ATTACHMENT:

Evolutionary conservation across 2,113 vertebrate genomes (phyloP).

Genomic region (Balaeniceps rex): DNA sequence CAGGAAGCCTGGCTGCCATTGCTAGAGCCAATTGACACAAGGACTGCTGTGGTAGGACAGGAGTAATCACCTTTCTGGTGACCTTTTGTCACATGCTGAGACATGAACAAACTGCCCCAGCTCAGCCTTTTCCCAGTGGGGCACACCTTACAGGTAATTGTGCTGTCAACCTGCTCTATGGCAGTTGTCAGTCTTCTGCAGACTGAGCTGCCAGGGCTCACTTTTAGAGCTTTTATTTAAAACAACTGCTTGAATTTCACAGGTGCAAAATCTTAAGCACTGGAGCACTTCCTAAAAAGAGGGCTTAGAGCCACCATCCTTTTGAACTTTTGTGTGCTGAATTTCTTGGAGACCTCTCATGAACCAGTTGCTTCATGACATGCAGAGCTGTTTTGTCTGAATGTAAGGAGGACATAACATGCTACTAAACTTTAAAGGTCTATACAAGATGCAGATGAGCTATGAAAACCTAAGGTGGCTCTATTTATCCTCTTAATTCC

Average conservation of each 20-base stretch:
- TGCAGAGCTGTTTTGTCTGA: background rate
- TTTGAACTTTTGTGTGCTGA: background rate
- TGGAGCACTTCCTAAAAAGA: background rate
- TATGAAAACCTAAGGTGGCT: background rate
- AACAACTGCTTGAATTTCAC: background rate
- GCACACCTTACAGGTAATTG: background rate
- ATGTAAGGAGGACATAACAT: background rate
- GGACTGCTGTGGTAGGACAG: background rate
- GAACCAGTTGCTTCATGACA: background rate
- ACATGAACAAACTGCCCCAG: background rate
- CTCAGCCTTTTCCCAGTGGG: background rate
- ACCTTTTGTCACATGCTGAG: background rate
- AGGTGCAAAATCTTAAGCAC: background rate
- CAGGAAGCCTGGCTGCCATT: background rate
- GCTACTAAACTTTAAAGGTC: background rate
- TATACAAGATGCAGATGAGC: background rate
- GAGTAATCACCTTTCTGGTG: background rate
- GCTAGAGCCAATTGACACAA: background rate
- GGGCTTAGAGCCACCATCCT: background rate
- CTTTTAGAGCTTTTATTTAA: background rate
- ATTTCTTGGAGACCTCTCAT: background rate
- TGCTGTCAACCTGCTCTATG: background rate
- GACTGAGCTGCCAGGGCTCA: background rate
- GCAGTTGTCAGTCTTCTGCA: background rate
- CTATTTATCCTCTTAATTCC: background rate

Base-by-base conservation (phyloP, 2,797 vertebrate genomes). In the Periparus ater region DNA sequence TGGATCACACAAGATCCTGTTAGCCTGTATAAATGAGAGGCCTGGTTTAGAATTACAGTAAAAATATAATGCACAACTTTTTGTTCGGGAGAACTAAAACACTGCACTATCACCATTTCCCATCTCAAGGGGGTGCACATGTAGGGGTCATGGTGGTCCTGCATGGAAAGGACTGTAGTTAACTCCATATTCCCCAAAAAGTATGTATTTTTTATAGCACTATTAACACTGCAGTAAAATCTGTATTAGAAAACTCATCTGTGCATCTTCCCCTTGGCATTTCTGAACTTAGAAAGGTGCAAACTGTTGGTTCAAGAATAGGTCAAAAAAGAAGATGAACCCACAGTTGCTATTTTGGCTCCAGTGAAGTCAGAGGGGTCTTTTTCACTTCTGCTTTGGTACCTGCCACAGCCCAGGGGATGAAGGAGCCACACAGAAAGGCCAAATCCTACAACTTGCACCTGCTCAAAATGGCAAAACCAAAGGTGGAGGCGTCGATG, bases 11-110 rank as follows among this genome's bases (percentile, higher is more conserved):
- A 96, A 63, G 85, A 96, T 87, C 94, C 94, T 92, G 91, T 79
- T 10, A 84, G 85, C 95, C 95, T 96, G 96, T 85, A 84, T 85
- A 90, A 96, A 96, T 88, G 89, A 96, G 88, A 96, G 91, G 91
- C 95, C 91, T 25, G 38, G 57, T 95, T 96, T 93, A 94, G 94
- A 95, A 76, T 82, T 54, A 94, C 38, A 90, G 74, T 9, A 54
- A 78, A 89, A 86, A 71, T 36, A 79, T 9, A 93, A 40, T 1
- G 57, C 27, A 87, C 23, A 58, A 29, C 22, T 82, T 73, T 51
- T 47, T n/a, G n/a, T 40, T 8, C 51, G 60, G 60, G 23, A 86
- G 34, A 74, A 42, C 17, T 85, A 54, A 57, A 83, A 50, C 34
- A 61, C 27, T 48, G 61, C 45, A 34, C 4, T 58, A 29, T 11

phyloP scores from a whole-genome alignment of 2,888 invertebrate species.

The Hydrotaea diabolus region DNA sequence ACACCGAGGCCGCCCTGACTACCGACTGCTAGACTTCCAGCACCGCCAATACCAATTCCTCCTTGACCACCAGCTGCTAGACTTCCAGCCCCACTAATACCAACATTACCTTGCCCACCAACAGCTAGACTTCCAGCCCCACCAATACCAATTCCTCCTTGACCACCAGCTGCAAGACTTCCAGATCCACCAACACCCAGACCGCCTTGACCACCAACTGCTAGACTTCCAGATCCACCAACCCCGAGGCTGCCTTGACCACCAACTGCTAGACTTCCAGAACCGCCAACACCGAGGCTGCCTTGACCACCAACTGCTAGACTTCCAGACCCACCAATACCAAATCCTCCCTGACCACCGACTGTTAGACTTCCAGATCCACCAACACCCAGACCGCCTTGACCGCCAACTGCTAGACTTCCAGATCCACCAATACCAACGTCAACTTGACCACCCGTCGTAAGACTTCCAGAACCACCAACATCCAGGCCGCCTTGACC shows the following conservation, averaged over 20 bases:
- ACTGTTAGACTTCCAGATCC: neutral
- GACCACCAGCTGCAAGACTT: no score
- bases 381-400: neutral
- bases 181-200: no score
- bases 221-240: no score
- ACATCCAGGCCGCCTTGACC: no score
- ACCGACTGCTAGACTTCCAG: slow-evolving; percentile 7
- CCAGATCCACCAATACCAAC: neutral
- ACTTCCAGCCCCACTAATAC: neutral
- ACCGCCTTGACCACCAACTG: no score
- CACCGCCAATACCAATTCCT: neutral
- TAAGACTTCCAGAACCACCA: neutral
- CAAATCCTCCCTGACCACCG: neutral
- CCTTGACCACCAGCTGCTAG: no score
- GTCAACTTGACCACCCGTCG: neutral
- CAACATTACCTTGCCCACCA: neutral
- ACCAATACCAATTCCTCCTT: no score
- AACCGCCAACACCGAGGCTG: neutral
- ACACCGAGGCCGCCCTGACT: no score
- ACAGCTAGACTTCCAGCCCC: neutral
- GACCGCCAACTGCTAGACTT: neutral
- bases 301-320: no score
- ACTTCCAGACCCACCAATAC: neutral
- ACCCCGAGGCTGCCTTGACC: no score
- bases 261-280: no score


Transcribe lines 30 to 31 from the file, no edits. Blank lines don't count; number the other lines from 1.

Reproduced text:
- A 96, A 63, G 85, A 96, T 87, C 94, C 94, T 92, G 91, T 79
- T 10, A 84, G 85, C 95, C 95, T 96, G 96, T 85, A 84, T 85